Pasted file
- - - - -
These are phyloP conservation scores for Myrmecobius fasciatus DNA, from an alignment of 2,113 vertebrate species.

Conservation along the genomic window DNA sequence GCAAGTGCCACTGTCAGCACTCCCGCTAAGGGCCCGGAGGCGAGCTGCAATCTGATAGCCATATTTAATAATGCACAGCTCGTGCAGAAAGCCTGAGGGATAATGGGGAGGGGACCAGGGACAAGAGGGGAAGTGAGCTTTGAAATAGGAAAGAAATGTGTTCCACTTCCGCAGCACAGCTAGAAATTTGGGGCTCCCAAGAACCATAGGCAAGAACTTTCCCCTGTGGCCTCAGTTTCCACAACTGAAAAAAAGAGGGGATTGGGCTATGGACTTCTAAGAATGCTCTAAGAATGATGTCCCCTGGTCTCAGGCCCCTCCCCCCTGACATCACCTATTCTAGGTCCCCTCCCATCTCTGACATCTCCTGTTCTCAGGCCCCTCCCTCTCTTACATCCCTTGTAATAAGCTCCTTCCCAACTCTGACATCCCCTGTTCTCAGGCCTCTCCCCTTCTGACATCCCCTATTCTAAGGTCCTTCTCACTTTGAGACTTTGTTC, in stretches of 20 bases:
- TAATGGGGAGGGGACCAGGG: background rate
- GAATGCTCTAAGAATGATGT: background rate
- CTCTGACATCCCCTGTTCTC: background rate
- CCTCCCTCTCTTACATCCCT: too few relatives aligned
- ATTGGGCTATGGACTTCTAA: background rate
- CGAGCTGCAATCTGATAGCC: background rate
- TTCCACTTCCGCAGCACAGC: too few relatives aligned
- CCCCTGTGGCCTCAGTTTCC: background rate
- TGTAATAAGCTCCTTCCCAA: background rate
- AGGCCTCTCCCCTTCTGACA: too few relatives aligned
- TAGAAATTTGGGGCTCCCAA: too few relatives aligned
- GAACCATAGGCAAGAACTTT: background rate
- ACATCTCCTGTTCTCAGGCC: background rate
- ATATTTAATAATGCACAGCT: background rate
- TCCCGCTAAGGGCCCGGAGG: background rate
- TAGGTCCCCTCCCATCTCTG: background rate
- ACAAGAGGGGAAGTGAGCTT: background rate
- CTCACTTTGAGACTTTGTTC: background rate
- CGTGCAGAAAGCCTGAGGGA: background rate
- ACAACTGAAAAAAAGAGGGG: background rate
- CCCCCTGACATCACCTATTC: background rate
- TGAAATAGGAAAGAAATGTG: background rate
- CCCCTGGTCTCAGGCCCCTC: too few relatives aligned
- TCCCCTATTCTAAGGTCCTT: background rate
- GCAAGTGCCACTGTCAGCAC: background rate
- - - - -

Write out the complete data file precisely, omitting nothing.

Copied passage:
These are phyloP conservation scores for Myrmecobius fasciatus DNA, from an alignment of 2,113 vertebrate species.

Conservation along the genomic window DNA sequence GCAAGTGCCACTGTCAGCACTCCCGCTAAGGGCCCGGAGGCGAGCTGCAATCTGATAGCCATATTTAATAATGCACAGCTCGTGCAGAAAGCCTGAGGGATAATGGGGAGGGGACCAGGGACAAGAGGGGAAGTGAGCTTTGAAATAGGAAAGAAATGTGTTCCACTTCCGCAGCACAGCTAGAAATTTGGGGCTCCCAAGAACCATAGGCAAGAACTTTCCCCTGTGGCCTCAGTTTCCACAACTGAAAAAAAGAGGGGATTGGGCTATGGACTTCTAAGAATGCTCTAAGAATGATGTCCCCTGGTCTCAGGCCCCTCCCCCCTGACATCACCTATTCTAGGTCCCCTCCCATCTCTGACATCTCCTGTTCTCAGGCCCCTCCCTCTCTTACATCCCTTGTAATAAGCTCCTTCCCAACTCTGACATCCCCTGTTCTCAGGCCTCTCCCCTTCTGACATCCCCTATTCTAAGGTCCTTCTCACTTTGAGACTTTGTTC, in stretches of 20 bases:
- TAATGGGGAGGGGACCAGGG: background rate
- GAATGCTCTAAGAATGATGT: background rate
- CTCTGACATCCCCTGTTCTC: background rate
- CCTCCCTCTCTTACATCCCT: too few relatives aligned
- ATTGGGCTATGGACTTCTAA: background rate
- CGAGCTGCAATCTGATAGCC: background rate
- TTCCACTTCCGCAGCACAGC: too few relatives aligned
- CCCCTGTGGCCTCAGTTTCC: background rate
- TGTAATAAGCTCCTTCCCAA: background rate
- AGGCCTCTCCCCTTCTGACA: too few relatives aligned
- TAGAAATTTGGGGCTCCCAA: too few relatives aligned
- GAACCATAGGCAAGAACTTT: background rate
- ACATCTCCTGTTCTCAGGCC: background rate
- ATATTTAATAATGCACAGCT: background rate
- TCCCGCTAAGGGCCCGGAGG: background rate
- TAGGTCCCCTCCCATCTCTG: background rate
- ACAAGAGGGGAAGTGAGCTT: background rate
- CTCACTTTGAGACTTTGTTC: background rate
- CGTGCAGAAAGCCTGAGGGA: background rate
- ACAACTGAAAAAAAGAGGGG: background rate
- CCCCCTGACATCACCTATTC: background rate
- TGAAATAGGAAAGAAATGTG: background rate
- CCCCTGGTCTCAGGCCCCTC: too few relatives aligned
- TCCCCTATTCTAAGGTCCTT: background rate
- GCAAGTGCCACTGTCAGCAC: background rate